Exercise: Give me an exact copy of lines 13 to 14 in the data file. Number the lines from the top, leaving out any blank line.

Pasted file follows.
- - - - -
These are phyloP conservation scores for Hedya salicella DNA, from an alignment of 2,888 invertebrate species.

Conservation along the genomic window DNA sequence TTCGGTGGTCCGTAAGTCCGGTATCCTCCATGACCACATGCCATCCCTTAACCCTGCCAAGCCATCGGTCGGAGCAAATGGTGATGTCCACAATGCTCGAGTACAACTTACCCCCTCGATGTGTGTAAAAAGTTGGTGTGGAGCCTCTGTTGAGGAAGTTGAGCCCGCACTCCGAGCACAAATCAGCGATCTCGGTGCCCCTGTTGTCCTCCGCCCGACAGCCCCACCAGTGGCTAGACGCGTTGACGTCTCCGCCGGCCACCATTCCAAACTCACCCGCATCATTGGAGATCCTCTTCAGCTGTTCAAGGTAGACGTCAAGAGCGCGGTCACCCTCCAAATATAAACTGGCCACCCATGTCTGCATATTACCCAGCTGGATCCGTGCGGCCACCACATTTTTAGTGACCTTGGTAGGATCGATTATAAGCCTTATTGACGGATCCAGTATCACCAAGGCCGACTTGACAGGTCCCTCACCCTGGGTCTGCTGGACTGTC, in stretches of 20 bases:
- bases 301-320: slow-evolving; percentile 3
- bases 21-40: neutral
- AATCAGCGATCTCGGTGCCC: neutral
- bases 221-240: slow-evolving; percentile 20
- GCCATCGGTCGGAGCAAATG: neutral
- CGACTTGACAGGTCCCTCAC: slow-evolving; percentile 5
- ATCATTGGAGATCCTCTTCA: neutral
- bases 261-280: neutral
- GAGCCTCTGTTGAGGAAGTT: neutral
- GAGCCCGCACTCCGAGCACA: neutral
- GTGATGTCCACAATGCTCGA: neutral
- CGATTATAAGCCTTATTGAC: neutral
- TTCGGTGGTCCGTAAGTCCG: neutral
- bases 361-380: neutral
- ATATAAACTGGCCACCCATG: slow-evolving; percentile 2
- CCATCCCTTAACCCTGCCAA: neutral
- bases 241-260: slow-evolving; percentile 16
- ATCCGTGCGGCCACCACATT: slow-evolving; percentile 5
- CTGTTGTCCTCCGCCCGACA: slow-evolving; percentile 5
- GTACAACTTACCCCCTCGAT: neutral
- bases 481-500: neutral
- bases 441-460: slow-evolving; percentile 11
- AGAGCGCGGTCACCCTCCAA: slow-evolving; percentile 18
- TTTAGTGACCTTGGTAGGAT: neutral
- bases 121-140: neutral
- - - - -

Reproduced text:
- GTGATGTCCACAATGCTCGA: neutral
- CGATTATAAGCCTTATTGAC: neutral